5. What is the name of the fruit cake layered with marzipan traditionally eaten at Easter?
6. What is the name of the hill where the crucifixion took place?
7. Which Russian company is renowned for its jewel decorated eggs?
8. On which day should we eat Hot Cross Buns?
9. What did the Romans make Simon of Cyrene do for Jesus?
10. The Saturday before Palm Sunday is named after who in the Bible?
News of those wearing a Dog collar!
Susan and Alfie.
Hello my name is Alfie and I am a black lab who will be 11 years old in June. My mum is Susan and we live together in Pittenweem. At the moment I am seeing a lot of the village when we go for a walk every lunchtime. Mum makes me walk up West Wynd every time. She says it's good for my elbows and her knees! Wednesday was my day to go to Doggie Day Care and I'm missing my doggie pals. Mum is giving a treat to cheer me up. Now I get two bones from Penmans a week instead of just my Saturday bone yum yum! Mum now uses Zoom twice a week, on a Thursday for her slimming class. I don't join in with that but I do say hello to the rest of the family on a Sunday including Harry the dog. They live in Cellardyke, London and Barcelona. Stay safe everyone and see you in brighter times.
Alfie and Susan xx
Dog diary and the trials of Ann
Ivan Pavlov was a noted Russian physiologist who used dogs in his research, the results of which form the basis of behavioural psychology today. In other words, transferred to dog training, the behaviour you want to instil into your dog is rewarded by a treat. They then associate that good things happen when they behave in a certain way. So for me, to stop Doddie nipping, biting and chewing my clothes I say, "Leave" and when he does he gets rewarded with a cheesey treat. Doddie has now reversed the psychology on me. He now nips me and then sits back expectantly for his favourite chew before I can say "Leave" - who is training who? Ann
Cathy and Toby
This is Toby our Border Collie who was born at West Pitcorthie Farm to Helga & John Irvine along with 1 brother and 3 sisters. He is 7 months old now and sometimes visits his Mum Jess and sister Book at the farm. Toby gets on very well with his big brother Ollie who is 6 years old. Toby has and still does lead us a merry dance with his mischief and unbelievable chewing skills. He has chewed carpets, walls, chairs, table legs, wallets etc.etc. He even ate the jigsaw puzzle I was halfway through on the dining room table. He had scoffed 33 pieces before I could stop him! If he is quiet he is up to something naughty. But he is adorable with a lovely nature and he has livened up our lives and our older dog. The Murray family are lucky to be all well at this time also Mum (Mary Morris) is well too. Like myself she is missing going to Kilrenny Church on Sundays. Stay safe everyone. Cathie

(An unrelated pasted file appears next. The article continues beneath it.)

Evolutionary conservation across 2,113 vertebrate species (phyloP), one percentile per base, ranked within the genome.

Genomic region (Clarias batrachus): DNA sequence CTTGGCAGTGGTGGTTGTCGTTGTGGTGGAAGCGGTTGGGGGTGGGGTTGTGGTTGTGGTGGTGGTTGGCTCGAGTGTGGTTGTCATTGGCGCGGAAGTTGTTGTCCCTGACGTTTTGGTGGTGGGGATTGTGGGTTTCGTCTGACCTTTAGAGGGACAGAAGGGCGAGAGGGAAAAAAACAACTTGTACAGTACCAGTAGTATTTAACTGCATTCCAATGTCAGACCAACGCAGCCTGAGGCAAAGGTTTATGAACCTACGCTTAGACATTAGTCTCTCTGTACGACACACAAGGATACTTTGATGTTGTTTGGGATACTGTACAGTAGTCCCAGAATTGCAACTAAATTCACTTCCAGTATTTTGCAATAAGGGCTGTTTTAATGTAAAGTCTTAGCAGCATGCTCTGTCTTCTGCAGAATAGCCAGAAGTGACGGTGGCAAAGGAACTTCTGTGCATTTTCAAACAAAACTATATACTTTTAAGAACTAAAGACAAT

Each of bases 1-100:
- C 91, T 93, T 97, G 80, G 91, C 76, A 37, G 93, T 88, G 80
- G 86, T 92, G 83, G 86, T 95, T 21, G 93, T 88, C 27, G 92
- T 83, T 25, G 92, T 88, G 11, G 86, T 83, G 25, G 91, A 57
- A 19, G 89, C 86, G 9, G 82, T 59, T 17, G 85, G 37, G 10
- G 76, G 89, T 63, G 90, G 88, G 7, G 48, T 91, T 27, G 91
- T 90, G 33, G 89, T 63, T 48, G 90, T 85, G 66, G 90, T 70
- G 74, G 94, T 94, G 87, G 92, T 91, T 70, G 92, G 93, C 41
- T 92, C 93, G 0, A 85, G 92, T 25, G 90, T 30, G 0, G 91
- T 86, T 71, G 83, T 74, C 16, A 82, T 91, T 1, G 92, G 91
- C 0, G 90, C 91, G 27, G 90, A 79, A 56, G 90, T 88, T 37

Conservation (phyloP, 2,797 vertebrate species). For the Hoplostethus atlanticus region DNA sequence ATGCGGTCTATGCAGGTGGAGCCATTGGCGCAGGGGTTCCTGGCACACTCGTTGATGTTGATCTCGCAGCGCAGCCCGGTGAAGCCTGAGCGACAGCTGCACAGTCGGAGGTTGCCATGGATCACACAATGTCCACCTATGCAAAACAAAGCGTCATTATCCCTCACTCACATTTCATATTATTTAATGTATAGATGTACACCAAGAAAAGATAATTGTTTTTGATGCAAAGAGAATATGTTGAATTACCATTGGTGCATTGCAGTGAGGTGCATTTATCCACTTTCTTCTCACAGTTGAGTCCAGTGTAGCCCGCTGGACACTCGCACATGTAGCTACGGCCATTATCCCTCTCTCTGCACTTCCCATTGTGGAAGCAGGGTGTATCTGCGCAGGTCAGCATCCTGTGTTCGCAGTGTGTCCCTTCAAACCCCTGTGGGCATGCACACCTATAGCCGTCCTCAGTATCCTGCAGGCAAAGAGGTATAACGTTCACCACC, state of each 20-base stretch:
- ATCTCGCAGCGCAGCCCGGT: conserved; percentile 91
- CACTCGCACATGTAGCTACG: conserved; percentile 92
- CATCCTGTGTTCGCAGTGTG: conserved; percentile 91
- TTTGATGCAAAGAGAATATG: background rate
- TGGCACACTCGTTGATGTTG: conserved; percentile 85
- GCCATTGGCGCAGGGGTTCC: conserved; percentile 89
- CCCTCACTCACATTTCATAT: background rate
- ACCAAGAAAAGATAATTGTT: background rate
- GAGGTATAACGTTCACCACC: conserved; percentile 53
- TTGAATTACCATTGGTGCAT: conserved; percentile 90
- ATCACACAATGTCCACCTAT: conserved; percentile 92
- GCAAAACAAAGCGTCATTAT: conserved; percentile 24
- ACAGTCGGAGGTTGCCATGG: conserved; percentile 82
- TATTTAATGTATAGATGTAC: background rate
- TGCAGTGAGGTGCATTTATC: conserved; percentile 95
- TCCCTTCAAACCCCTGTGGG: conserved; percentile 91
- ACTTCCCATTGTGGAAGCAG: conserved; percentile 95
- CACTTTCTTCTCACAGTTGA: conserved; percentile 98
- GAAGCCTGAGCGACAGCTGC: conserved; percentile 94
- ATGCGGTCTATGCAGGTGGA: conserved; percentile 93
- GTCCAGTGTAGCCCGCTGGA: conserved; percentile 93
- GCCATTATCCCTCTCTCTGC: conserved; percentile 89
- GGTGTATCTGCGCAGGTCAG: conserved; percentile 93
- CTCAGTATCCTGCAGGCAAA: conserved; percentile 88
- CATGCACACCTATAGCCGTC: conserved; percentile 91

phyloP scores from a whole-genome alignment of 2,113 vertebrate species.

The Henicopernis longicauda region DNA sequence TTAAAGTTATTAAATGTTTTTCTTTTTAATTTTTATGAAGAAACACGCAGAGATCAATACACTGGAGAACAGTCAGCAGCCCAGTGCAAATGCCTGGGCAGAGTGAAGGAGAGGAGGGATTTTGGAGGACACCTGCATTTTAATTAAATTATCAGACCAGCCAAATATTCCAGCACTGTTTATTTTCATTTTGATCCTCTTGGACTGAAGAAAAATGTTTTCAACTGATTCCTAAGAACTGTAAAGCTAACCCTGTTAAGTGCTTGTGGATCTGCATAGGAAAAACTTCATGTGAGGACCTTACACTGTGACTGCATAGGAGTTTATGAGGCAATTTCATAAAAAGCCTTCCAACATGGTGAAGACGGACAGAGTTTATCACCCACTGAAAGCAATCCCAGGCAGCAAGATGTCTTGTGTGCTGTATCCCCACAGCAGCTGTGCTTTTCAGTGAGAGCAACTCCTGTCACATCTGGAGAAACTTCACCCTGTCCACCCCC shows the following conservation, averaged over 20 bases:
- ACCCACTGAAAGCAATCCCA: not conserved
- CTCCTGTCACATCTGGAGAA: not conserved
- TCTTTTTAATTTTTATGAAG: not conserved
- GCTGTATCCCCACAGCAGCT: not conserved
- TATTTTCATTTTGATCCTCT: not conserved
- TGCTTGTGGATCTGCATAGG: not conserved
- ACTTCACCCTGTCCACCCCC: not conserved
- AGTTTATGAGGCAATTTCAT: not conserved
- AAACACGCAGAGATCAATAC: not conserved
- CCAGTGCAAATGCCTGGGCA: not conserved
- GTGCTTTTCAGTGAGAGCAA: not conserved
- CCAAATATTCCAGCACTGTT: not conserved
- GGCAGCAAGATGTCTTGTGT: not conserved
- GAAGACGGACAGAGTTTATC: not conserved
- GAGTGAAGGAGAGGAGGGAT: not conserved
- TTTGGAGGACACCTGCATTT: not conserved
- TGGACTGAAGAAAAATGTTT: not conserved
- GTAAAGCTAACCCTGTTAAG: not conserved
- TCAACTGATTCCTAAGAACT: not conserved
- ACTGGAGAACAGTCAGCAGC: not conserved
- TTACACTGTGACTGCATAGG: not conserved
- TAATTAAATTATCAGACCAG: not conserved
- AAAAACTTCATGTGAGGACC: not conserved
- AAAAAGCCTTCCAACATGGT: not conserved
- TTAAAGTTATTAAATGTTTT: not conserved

Fiona and Bella
Bella has been spending a lot of time in the garden but also on the laptop updating her Facebook pages! Fiona
Sheena and Hamish.
Now a massive 8 inches from the floor to his shoulders, he seems to be growing at an incredible rate or maybe I'm getting smaller!
His hair has also been growing and especially on the top of his head and now has a fashionable sandy blonde middle parting.
His favourite toy seems to be a used 2ltr plastic milk bottle. Like most youngsters, he seems to prefer the packaging to the toy.
The other day, he appeared running at pace with one of my heavy walking boots between his teeth. Tightening his grip when I tried to retrieve the boot, I had to tip him upside down before he would let this newly discovered foe free.
It's almost like at certain times of the day he turns in to a teenage delinquent and becomes extremely mischievous.
Frisky after his tea mostly. A sudden boost of energy and runs towards me to attack the bottom of my trousers. So far, he hasn’t managed to shred them, but he likes to have a go.